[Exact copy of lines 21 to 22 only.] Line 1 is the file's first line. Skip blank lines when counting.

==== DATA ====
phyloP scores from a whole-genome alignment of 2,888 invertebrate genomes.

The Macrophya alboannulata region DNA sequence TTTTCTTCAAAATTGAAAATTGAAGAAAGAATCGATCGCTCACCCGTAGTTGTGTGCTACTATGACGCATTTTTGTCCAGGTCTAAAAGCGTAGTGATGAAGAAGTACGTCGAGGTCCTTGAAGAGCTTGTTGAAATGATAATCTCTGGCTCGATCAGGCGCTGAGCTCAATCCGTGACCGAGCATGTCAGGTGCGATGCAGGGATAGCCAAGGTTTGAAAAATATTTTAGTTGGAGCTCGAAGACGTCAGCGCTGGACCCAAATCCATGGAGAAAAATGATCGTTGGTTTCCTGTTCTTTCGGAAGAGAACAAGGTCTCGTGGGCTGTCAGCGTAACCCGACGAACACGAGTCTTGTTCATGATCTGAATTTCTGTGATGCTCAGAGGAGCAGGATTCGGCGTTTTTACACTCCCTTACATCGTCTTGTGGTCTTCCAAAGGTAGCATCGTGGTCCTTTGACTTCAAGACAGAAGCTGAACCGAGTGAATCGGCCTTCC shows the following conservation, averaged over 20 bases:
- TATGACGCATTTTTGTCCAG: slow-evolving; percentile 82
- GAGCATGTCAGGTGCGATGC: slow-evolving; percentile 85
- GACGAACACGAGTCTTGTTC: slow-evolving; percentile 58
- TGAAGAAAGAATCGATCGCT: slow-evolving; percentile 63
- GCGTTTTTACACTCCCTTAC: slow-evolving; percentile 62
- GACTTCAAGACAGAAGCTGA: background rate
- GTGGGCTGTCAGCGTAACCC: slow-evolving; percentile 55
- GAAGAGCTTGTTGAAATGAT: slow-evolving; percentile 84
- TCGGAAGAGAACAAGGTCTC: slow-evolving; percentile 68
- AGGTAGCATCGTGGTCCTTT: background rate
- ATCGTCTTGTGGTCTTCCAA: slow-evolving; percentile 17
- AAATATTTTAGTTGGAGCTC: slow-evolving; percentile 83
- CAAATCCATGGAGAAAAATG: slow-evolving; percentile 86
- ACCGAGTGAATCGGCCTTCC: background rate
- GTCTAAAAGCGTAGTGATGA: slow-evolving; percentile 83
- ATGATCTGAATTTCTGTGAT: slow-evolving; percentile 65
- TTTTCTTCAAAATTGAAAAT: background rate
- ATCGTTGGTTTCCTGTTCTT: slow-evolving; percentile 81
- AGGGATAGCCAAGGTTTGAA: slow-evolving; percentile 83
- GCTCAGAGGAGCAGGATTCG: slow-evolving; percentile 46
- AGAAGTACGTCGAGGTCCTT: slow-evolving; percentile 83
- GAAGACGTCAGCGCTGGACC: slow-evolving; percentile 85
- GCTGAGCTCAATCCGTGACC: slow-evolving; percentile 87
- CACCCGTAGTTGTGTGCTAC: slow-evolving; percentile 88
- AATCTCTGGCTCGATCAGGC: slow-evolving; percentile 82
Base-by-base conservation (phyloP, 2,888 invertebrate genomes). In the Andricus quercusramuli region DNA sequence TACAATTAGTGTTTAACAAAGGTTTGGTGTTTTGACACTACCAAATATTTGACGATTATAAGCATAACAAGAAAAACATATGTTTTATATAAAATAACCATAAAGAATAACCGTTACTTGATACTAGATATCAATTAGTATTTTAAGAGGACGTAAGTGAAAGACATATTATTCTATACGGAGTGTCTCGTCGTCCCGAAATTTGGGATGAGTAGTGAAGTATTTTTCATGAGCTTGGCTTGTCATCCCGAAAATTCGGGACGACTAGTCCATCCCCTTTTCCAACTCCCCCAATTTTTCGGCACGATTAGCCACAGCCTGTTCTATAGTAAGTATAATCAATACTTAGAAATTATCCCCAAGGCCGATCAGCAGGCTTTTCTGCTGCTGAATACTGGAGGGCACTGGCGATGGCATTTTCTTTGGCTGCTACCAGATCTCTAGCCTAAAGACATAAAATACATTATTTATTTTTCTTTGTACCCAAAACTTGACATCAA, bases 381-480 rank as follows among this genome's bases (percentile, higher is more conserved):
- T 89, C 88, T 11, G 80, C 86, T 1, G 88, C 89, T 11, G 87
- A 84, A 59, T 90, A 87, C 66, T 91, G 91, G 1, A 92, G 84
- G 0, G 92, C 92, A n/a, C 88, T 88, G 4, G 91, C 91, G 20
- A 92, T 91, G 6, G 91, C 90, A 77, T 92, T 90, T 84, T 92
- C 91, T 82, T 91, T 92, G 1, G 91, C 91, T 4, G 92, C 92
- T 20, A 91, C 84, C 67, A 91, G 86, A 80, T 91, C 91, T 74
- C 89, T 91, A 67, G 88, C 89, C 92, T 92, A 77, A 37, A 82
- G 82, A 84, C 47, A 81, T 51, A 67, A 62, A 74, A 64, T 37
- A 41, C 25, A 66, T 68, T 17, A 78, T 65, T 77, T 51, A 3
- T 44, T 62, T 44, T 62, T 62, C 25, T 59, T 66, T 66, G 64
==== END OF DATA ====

- AGGGATAGCCAAGGTTTGAA: slow-evolving; percentile 83
- GCTCAGAGGAGCAGGATTCG: slow-evolving; percentile 46